There are two common approaches with respect to data retrieval: First, pass a valid SQL statement to dbGetQuery. The SQL statement gets passed along to the SQLite parser and the corresponding dataset is returned as an R data.frame. Second, pass the name of the table to dbReadTable, and the table will be returned in its entirety as a data.frame. The second approach may incur significant overhead for large tables (I’ll demonstrate a work-around in the next section).

To demonstrate dbGetQuery, we retrieve records from the trees table with HEIGHT > 80:

dbConn = dbConnect(RSQLite::SQLite(), "sample.db")
treesDF = dbGetQuery(dbConn, SQLStr)

Viewing the first few rows of treesDF yields:

1  10.7     81   18.8 2017-09-02 21:59:26
2  10.8     83   19.7 2017-09-02 21:59:26
3  12.9     85   33.8 2017-09-02 21:59:26
4  13.3     86   27.4 2017-09-02 21:59:26
5  17.3     81   55.4 2017-09-02 21:59:26
6  17.5     82   55.7 2017-09-02 21:59:26
7  20.6     87   77.0 2017-09-02 21:59:26

Alternatively, dbReadTable requires only the database connection and tablename. Assuming we haven’t removed the trees table, it can be retrieved un-filtered as follows:

dbConn = dbConnect(RSQLite::SQLite(), "sample.db")
treesDF = dbReadTable(dbConn, "trees")

Variable Substitution and Dynamic Queries

RSQLite supports parameterized queries, where a value is provided which fully specifies the SQL statement at runtime. To demonstrate, consider the SQL statement which retrieved the records from the trees table with HEIGHT > 80. Instead of hard-coding 80, we can specify the threshold at runtime. This requires a slight modification to the SQL, as well as the inclusion of an additional argument in the call to dbGetQuery. In the example that follows, we demonstrate the use of two substitution parameters to filter the trees table based on HEIGHT and VOLUME:

dbConn = dbConnect(RSQLite::SQLite(), "sample.db")

# Update thresholds for height and volume. 
heightThresh = 80
volumeThresh = 30

SQLStr = "SELECT * FROM trees WHERE HEIGHT>:heightThresh AND VOLUME<=:volumeThresh"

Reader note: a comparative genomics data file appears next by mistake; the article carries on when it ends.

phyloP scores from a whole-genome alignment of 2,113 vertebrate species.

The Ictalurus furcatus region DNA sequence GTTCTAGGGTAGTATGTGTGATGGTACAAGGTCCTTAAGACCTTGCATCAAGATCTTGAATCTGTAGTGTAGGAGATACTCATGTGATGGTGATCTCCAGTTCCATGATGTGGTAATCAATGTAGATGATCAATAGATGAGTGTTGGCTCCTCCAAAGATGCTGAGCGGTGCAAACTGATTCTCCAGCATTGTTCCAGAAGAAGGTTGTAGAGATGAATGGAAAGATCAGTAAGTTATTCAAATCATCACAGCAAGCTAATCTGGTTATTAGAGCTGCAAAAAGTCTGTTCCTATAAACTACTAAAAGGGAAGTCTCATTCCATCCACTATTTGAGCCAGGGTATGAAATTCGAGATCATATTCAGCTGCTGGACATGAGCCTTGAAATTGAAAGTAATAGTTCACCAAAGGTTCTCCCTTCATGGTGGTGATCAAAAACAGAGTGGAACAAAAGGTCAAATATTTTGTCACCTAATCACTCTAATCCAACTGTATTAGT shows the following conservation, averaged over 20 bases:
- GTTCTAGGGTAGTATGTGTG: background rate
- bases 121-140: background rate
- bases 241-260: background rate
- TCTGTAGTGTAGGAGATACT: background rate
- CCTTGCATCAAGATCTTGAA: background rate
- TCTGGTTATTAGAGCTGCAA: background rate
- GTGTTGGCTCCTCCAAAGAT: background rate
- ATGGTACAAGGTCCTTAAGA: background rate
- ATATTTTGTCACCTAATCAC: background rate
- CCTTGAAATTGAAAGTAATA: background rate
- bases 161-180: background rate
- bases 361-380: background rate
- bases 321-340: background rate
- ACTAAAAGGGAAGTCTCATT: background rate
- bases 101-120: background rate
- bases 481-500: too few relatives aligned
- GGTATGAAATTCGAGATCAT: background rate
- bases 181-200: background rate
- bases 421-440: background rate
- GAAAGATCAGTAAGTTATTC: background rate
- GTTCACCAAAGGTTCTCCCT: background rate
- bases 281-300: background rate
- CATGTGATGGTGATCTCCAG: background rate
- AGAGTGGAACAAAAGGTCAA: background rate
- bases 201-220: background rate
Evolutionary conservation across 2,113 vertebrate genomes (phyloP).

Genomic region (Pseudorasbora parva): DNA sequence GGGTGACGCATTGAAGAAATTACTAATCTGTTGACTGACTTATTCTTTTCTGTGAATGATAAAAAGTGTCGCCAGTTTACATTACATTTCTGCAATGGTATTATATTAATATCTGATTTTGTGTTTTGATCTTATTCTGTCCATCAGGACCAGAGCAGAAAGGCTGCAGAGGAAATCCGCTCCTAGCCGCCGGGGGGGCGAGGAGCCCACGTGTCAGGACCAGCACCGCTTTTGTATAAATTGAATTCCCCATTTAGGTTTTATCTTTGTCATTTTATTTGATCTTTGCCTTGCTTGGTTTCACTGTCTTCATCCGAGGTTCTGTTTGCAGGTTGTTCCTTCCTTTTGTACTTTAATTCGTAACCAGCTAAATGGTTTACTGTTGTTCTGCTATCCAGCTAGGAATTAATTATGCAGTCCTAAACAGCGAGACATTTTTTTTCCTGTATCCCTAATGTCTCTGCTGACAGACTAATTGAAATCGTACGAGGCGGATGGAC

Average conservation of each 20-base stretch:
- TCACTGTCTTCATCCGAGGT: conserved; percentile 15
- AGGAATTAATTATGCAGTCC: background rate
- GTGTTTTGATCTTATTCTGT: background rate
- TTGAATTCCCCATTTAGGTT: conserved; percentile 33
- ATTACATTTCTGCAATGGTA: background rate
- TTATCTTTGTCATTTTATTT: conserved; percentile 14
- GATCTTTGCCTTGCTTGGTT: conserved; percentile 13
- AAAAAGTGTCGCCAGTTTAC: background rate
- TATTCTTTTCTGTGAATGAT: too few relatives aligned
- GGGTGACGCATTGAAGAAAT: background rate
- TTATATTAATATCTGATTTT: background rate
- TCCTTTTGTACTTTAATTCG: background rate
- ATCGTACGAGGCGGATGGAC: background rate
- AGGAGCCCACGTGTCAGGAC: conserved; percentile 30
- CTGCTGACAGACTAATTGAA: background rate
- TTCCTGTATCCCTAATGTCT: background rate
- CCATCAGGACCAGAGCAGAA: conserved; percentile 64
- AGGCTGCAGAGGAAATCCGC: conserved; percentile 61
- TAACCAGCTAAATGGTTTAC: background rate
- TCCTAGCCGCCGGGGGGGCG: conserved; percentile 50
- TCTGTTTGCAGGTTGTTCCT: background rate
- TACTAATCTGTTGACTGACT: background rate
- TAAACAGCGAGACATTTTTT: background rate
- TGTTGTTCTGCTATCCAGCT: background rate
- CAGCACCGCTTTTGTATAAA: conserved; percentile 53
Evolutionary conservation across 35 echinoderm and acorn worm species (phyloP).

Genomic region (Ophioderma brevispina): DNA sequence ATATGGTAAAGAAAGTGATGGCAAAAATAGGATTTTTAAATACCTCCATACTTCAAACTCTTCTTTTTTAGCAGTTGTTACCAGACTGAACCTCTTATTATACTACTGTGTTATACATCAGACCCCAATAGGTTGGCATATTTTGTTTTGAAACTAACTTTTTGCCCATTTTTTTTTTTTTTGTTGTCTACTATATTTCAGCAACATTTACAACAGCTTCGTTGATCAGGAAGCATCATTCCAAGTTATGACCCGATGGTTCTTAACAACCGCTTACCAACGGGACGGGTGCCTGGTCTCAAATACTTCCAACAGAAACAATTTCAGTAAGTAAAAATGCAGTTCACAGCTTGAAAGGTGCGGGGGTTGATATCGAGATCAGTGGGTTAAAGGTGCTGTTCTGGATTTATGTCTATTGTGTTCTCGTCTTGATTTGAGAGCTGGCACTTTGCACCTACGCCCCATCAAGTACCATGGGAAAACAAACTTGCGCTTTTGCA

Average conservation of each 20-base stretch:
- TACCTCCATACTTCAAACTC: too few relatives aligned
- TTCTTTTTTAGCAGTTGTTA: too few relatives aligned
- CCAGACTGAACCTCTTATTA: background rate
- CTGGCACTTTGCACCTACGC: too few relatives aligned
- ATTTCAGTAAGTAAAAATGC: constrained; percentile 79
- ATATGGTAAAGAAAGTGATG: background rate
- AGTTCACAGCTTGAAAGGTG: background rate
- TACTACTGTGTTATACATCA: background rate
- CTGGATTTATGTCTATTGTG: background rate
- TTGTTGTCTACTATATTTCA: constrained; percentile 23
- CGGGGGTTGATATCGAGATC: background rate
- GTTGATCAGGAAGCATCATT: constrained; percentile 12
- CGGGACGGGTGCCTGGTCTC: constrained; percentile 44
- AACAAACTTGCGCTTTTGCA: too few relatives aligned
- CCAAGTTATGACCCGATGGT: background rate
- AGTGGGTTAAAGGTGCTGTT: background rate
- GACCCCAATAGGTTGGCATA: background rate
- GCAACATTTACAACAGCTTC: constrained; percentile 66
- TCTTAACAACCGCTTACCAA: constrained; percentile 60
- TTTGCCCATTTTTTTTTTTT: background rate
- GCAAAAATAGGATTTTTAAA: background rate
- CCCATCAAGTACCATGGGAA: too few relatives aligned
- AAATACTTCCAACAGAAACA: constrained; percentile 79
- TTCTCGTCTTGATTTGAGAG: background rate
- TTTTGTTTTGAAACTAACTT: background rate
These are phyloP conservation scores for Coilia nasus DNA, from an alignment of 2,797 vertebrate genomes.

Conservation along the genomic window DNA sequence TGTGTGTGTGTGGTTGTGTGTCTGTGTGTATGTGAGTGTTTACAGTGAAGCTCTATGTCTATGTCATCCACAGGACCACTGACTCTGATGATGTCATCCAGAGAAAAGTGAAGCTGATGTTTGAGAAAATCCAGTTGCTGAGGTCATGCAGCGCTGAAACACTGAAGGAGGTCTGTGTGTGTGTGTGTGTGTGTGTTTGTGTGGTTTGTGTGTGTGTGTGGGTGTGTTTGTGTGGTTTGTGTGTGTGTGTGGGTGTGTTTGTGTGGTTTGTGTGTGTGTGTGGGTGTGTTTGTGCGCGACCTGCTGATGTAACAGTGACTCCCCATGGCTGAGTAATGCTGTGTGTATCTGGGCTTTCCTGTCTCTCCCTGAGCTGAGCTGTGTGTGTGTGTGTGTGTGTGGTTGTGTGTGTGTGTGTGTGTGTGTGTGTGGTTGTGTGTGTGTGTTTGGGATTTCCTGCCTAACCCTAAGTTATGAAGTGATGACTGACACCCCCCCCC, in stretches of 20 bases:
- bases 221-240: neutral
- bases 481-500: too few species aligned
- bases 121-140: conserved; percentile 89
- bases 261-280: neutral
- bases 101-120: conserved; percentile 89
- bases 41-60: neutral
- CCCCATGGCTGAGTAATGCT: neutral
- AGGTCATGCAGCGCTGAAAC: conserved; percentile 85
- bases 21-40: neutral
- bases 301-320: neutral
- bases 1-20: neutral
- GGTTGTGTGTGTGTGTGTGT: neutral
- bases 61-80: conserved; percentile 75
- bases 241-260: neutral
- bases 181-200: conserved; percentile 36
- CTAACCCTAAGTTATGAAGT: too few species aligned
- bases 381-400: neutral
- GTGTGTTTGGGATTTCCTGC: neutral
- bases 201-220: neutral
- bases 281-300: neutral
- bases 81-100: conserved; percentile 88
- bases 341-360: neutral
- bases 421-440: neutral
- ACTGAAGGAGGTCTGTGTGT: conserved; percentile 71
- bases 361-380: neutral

treesDF = dbGetQuery(dbConn, SQLStr, params=list(heightThresh=heightThresh, volumeThresh=volumeThresh))

treesDF contains only three records:

1  10.7     81   18.8 2020-12-01 15:46:31
2  10.8     83   19.7 2020-12-01 15:46:31
3  13.3     86   27.4 2020-12-01 15:46:31

Iterative Retrieval of Large Datasets

Using dbGetTable may result in severe performance degradation when retrieving very large datasets. As an alternative, datasets can be retrieved iteratively, using a combination of dbSendQuery and dbFetch.

The call to dbSendQuery is identical to dbGetQuery, except dbSendQuery initializes a cursor associated with the table as opposed to retrieving the table outright (as dbGetQuery does). Think of the variable bound to the result of dbSendQuery as a pointer to the row currently being processed, and as each record is retrieved, the pointer moves to the next row, on and on until the entire result set has been traversed.

dbFetch takes as arguments a cursor as well as a number which determines how many records to retrieve at each iteration. If n is not specified, it defaults to 500. If n is set to -1, the entire dataset will be retrieved at once, exhibiting behavior akin to dbGetQuery.

Next we demonstrate iterative retrieval using dbSendQuery and dbFetch to query trees in groups of 5 records. Each data.frame is written to a list, then combined upon completion. Once iteration has ceased, calling dbClearResult(<cursor>) closes the result set:

dbConn = dbConnect(RSQLite::SQLite(), "sample.db")
dfList = list()
cursor = dbSendQuery(dbConn, "SELECT * FROM trees")

while (!dbHasCompleted(cursor)) {
    DF = dbFetch(cursor, n=5)
    dfList[[length(dfList)+1]] = DF


treesDF ="rbind", dfList)